Sanctions, Brexit and the Blocking Regulation: what's changed?

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As discussed in our earlier post, the EU Blocking Regulation (Regulation 2271/96) applied in the UK as part of its sanction regime as a member of the EU. This article looks at changes to this element of the UK's sanctions regime following its exit from the EU, and highlights considerations when drafting related provisions in a loan agreement. 

EU legislation on Sanctions:

In 2018, the US Government’s withdrawal from the Joint Comprehensive Plan of Action (JCPOA) resulted in sanction measures being re-applied by the US against Iran. This is of particular importance because these sanctions directly restricted US companies and persons from dealing with Iran, and (due to secondary US sanctions) also indirectly restricted non-US companies and persons including EU businesses. 

In response of the US Government’s withdrawal from JCPOA, most countries which supported the JCPOA confirmed their commitment to the JCPOA. In response, the EU updated its Blocking Regulation which, amongst other things:

  • prevents any EU operator from complying with specified foreign laws in any way (in particular, complying with the US sanctions against Iran) (Article 5); and
  • requires EU persons to inform the European Commission if their economic and/or financial interests are affected, directly or indirectly by the specific foreign laws referred to in the Blocking Regulation (Article 2).

The main purpose of the Blocking Regulation is to remove the impact of legislation made by other countries in order to protect EU operators engaged in international trade in an effort to counteract the application of US sanctions in the EU. 

UK Legislation on Sanctions following Brexit:

Post-Brexit, the Blocking Regulation and its Implementing Regulation (Commission Implementing Regulation (EU) 2018/1101) (Implementing Regulation) form part of the EU law retained in the UK under the European Union (Withdrawal) Act 2018. 

Following the end of the Brexit implementation period, the Protecting against the Effects of the Extraterritorial Application of Third Country Legislation (Amendment) (EU Exit) Regulations 2020 came into force. These regulations amended the Blocking Regulation and its Implementing Regulation as transposed into UK domestic law. The retained EU regulations and the domestic implementing legislation, as amended, together form the UK’s ‘Protection of Trading Interests Legislation’ (the PTIL).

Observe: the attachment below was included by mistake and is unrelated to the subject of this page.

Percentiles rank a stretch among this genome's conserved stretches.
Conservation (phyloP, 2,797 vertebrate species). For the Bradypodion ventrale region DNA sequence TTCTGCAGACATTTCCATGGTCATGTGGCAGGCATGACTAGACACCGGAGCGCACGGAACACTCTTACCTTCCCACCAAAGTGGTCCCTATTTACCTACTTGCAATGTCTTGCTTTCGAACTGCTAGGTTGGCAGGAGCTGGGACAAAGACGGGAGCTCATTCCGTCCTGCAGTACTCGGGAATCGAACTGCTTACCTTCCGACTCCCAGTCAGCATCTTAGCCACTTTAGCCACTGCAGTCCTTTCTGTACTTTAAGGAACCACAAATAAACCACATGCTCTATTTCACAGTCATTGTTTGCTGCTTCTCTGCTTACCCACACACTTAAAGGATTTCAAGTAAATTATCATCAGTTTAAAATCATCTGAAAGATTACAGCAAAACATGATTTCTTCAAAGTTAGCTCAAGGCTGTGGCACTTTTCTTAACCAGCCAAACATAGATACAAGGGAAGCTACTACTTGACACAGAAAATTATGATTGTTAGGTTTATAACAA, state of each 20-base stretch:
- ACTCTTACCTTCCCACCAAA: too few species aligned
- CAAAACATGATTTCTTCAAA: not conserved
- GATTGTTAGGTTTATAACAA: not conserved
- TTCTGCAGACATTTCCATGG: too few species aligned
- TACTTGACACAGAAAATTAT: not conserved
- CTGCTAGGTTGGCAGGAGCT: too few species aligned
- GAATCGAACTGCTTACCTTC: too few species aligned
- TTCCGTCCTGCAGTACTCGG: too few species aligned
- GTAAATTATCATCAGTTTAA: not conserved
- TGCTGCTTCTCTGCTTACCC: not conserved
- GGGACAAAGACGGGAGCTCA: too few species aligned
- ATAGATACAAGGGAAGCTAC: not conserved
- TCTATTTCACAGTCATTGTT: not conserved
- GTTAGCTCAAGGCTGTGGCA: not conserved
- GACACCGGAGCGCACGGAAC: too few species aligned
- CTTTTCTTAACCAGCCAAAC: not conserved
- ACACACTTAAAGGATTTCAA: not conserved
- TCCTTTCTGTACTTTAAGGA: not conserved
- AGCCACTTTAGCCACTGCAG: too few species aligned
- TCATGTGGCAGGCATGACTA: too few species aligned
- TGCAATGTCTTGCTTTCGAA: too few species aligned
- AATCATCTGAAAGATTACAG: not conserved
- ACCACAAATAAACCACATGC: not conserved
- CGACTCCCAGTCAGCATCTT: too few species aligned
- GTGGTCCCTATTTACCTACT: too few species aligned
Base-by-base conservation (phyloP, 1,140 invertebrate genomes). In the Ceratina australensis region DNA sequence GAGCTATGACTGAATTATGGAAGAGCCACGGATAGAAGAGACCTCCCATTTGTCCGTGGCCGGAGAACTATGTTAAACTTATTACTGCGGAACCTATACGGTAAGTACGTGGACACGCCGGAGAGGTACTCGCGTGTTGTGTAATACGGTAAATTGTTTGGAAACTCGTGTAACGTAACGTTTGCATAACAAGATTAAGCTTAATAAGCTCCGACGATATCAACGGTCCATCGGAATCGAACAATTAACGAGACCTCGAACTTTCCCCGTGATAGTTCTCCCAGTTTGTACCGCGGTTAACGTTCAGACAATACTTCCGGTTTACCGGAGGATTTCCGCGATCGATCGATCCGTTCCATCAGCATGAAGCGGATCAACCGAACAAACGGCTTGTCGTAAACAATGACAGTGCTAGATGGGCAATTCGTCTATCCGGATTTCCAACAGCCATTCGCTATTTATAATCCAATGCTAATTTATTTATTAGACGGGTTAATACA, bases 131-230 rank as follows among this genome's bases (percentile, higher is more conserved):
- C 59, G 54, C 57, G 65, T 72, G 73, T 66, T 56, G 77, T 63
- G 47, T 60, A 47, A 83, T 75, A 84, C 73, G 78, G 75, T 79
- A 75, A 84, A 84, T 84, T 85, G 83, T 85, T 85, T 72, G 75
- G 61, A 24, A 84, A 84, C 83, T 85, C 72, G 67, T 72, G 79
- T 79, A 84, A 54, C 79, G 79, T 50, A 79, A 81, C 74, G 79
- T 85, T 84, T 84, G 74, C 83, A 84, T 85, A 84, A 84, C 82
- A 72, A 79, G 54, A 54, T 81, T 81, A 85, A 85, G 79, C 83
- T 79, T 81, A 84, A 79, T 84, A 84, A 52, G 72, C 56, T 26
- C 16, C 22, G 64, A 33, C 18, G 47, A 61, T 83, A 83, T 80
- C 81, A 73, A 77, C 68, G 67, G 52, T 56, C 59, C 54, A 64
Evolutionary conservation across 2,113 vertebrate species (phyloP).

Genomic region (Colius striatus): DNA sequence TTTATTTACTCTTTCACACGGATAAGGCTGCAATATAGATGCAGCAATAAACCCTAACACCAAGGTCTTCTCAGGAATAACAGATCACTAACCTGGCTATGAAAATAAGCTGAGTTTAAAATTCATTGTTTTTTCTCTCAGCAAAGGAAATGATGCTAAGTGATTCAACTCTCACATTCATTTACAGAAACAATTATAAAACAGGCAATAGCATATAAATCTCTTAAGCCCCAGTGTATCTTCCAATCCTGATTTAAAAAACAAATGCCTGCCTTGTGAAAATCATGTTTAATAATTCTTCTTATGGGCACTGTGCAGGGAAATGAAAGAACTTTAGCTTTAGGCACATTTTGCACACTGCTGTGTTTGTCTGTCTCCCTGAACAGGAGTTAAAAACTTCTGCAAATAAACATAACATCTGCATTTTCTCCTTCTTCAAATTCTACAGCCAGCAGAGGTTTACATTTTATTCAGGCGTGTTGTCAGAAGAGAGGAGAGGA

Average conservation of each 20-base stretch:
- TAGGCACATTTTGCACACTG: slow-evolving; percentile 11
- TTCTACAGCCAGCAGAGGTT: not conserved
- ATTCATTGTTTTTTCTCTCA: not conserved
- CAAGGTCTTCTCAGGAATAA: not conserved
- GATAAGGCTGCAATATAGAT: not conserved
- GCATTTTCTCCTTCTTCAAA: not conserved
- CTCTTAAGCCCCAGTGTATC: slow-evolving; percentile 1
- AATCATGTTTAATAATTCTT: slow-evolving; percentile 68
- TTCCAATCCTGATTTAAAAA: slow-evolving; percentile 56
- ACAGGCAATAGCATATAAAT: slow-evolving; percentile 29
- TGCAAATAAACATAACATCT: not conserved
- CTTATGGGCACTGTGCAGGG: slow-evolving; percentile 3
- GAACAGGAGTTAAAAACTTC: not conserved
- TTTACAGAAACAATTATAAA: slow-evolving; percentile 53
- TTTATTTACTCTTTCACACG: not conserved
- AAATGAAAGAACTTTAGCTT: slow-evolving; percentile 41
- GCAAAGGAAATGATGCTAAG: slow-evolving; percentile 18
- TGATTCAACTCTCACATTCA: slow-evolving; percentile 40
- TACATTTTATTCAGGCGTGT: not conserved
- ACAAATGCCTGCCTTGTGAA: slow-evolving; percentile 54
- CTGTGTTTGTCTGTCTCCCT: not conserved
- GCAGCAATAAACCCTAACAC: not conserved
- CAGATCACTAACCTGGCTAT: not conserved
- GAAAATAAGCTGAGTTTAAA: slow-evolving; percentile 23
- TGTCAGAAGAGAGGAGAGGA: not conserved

Similar to the Blocking Regulation, it is still a criminal offence to breach the PTIL and carries the risk of an unlimited fine.

Considerations when drafting loan documentation:

Whilst the PTIL seeks to continue to protect UK businesses and persons from the impact of the US’s decision to re-impose sanctions on Iran, it is difficult to foresee how effective the PTIL will be in practice. Many UK businesses and persons will continue to have the difficulty in balancing their obligations under the PTIL with potential risks under US sanctions. The PTIL does not negate from the fact that UK businesses have to choose between doing business in the US and doing business in Iran.

It is usual for lenders to include sanction compliance clauses in loan documents to provide appropriate contractual commitments by the borrower group. For example, a lender may require representations that confirm a borrower group has complied with and will continue to comply with, all relevant sanctions. 

What are relevant sanctions?

This will depend on the jurisdictions involved in the transaction.  If the transaction is primarily UK based, UN and UK sanctions will be included and prior to Brexit, EU sanctions would also be included. Other sanction regimes may be included in the definition of ‘relevant sanctions’ but this depends on where the parties might do business/ have group companies located. 

Lenders tend to err on the side of caution and use consistent standard clauses in their loan documents where possible. The general approach is that the wider the definition of sanctions the better, with any requested changes being considered on a transactional basis depending on the relevant jurisdictions impacting the transaction and the borrower group. It should be noted, however that for many lenders the ability to amend sanction clauses in their loan documents on a case-by-case basis may be very limited or even prohibited by wider internal guidance. 

Post-Brexit, we can still expect lenders to usually want reference to EU sanctions to remain and to be included in their standard clauses. Just as reference to the Blocking Regulation was usually required to address conflict between US and EU sanctions, we are now likely to see a similar specific carve-out to clarify that the US sanctions won’t apply to the extent they breach the PTIL.

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